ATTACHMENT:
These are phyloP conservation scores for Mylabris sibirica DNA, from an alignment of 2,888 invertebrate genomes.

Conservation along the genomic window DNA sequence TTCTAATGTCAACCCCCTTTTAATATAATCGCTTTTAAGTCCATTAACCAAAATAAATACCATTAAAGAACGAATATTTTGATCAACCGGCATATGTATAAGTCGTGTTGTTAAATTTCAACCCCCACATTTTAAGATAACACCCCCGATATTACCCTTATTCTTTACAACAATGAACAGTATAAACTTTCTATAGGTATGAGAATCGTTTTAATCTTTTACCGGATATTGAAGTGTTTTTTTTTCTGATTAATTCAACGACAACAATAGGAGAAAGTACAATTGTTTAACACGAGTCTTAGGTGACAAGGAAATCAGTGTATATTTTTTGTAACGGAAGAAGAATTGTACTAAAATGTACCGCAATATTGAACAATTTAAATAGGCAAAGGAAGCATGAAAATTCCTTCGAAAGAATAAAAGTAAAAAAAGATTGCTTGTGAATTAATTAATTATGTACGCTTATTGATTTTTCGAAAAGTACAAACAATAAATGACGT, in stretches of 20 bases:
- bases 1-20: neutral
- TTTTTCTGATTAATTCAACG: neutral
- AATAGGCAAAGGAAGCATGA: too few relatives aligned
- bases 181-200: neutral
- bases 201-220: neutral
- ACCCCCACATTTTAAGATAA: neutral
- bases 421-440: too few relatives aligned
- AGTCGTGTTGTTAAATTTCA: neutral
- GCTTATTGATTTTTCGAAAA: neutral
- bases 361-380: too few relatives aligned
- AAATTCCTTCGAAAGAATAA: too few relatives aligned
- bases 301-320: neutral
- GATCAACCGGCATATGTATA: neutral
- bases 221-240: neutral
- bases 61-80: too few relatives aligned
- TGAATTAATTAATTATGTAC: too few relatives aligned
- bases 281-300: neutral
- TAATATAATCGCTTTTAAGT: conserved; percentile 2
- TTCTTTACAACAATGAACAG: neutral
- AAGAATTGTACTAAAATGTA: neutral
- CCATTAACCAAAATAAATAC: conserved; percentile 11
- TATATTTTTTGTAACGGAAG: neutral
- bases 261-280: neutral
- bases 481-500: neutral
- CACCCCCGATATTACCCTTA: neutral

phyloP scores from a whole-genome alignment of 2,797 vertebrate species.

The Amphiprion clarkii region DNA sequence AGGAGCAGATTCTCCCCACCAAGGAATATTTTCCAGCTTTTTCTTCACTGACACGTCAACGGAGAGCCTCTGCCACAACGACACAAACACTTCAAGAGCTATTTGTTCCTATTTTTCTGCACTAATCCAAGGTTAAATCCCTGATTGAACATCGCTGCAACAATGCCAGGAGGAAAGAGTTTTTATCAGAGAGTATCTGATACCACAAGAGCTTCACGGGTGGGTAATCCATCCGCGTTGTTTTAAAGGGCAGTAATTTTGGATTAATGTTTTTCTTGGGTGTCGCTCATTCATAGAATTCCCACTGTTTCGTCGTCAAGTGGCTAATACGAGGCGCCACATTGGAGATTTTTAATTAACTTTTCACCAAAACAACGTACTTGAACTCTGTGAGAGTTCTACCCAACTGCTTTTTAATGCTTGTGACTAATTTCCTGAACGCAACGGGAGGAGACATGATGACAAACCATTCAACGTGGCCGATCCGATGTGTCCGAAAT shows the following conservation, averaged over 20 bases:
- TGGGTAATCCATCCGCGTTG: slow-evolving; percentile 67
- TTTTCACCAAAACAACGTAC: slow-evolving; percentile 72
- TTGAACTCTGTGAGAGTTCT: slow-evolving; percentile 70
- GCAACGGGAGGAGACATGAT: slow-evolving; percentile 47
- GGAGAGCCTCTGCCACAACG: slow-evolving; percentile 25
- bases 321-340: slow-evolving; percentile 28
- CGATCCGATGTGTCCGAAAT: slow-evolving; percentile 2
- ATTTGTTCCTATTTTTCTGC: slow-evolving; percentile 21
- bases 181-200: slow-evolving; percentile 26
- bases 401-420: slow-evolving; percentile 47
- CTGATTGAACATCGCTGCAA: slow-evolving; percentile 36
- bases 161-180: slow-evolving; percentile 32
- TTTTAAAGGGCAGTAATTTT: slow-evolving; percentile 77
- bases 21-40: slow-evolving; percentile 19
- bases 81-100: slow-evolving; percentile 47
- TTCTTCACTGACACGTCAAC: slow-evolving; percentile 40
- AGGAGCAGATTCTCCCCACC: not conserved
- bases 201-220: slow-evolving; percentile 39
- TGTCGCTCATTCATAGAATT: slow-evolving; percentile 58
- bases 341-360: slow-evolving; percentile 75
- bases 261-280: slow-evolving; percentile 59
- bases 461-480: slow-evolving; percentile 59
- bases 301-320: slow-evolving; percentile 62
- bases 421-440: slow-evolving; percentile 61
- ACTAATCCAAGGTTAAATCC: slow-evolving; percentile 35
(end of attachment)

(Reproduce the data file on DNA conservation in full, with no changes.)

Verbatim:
These are phyloP conservation scores for Mylabris sibirica DNA, from an alignment of 2,888 invertebrate genomes.

Conservation along the genomic window DNA sequence TTCTAATGTCAACCCCCTTTTAATATAATCGCTTTTAAGTCCATTAACCAAAATAAATACCATTAAAGAACGAATATTTTGATCAACCGGCATATGTATAAGTCGTGTTGTTAAATTTCAACCCCCACATTTTAAGATAACACCCCCGATATTACCCTTATTCTTTACAACAATGAACAGTATAAACTTTCTATAGGTATGAGAATCGTTTTAATCTTTTACCGGATATTGAAGTGTTTTTTTTTCTGATTAATTCAACGACAACAATAGGAGAAAGTACAATTGTTTAACACGAGTCTTAGGTGACAAGGAAATCAGTGTATATTTTTTGTAACGGAAGAAGAATTGTACTAAAATGTACCGCAATATTGAACAATTTAAATAGGCAAAGGAAGCATGAAAATTCCTTCGAAAGAATAAAAGTAAAAAAAGATTGCTTGTGAATTAATTAATTATGTACGCTTATTGATTTTTCGAAAAGTACAAACAATAAATGACGT, in stretches of 20 bases:
- bases 1-20: neutral
- TTTTTCTGATTAATTCAACG: neutral
- AATAGGCAAAGGAAGCATGA: too few relatives aligned
- bases 181-200: neutral
- bases 201-220: neutral
- ACCCCCACATTTTAAGATAA: neutral
- bases 421-440: too few relatives aligned
- AGTCGTGTTGTTAAATTTCA: neutral
- GCTTATTGATTTTTCGAAAA: neutral
- bases 361-380: too few relatives aligned
- AAATTCCTTCGAAAGAATAA: too few relatives aligned
- bases 301-320: neutral
- GATCAACCGGCATATGTATA: neutral
- bases 221-240: neutral
- bases 61-80: too few relatives aligned
- TGAATTAATTAATTATGTAC: too few relatives aligned
- bases 281-300: neutral
- TAATATAATCGCTTTTAAGT: conserved; percentile 2
- TTCTTTACAACAATGAACAG: neutral
- AAGAATTGTACTAAAATGTA: neutral
- CCATTAACCAAAATAAATAC: conserved; percentile 11
- TATATTTTTTGTAACGGAAG: neutral
- bases 261-280: neutral
- bases 481-500: neutral
- CACCCCCGATATTACCCTTA: neutral

phyloP scores from a whole-genome alignment of 2,797 vertebrate species.

The Amphiprion clarkii region DNA sequence AGGAGCAGATTCTCCCCACCAAGGAATATTTTCCAGCTTTTTCTTCACTGACACGTCAACGGAGAGCCTCTGCCACAACGACACAAACACTTCAAGAGCTATTTGTTCCTATTTTTCTGCACTAATCCAAGGTTAAATCCCTGATTGAACATCGCTGCAACAATGCCAGGAGGAAAGAGTTTTTATCAGAGAGTATCTGATACCACAAGAGCTTCACGGGTGGGTAATCCATCCGCGTTGTTTTAAAGGGCAGTAATTTTGGATTAATGTTTTTCTTGGGTGTCGCTCATTCATAGAATTCCCACTGTTTCGTCGTCAAGTGGCTAATACGAGGCGCCACATTGGAGATTTTTAATTAACTTTTCACCAAAACAACGTACTTGAACTCTGTGAGAGTTCTACCCAACTGCTTTTTAATGCTTGTGACTAATTTCCTGAACGCAACGGGAGGAGACATGATGACAAACCATTCAACGTGGCCGATCCGATGTGTCCGAAAT shows the following conservation, averaged over 20 bases:
- TGGGTAATCCATCCGCGTTG: slow-evolving; percentile 67
- TTTTCACCAAAACAACGTAC: slow-evolving; percentile 72
- TTGAACTCTGTGAGAGTTCT: slow-evolving; percentile 70
- GCAACGGGAGGAGACATGAT: slow-evolving; percentile 47
- GGAGAGCCTCTGCCACAACG: slow-evolving; percentile 25
- bases 321-340: slow-evolving; percentile 28
- CGATCCGATGTGTCCGAAAT: slow-evolving; percentile 2
- ATTTGTTCCTATTTTTCTGC: slow-evolving; percentile 21
- bases 181-200: slow-evolving; percentile 26
- bases 401-420: slow-evolving; percentile 47
- CTGATTGAACATCGCTGCAA: slow-evolving; percentile 36
- bases 161-180: slow-evolving; percentile 32
- TTTTAAAGGGCAGTAATTTT: slow-evolving; percentile 77
- bases 21-40: slow-evolving; percentile 19
- bases 81-100: slow-evolving; percentile 47
- TTCTTCACTGACACGTCAAC: slow-evolving; percentile 40
- AGGAGCAGATTCTCCCCACC: not conserved
- bases 201-220: slow-evolving; percentile 39
- TGTCGCTCATTCATAGAATT: slow-evolving; percentile 58
- bases 341-360: slow-evolving; percentile 75
- bases 261-280: slow-evolving; percentile 59
- bases 461-480: slow-evolving; percentile 59
- bases 301-320: slow-evolving; percentile 62
- bases 421-440: slow-evolving; percentile 61
- ACTAATCCAAGGTTAAATCC: slow-evolving; percentile 35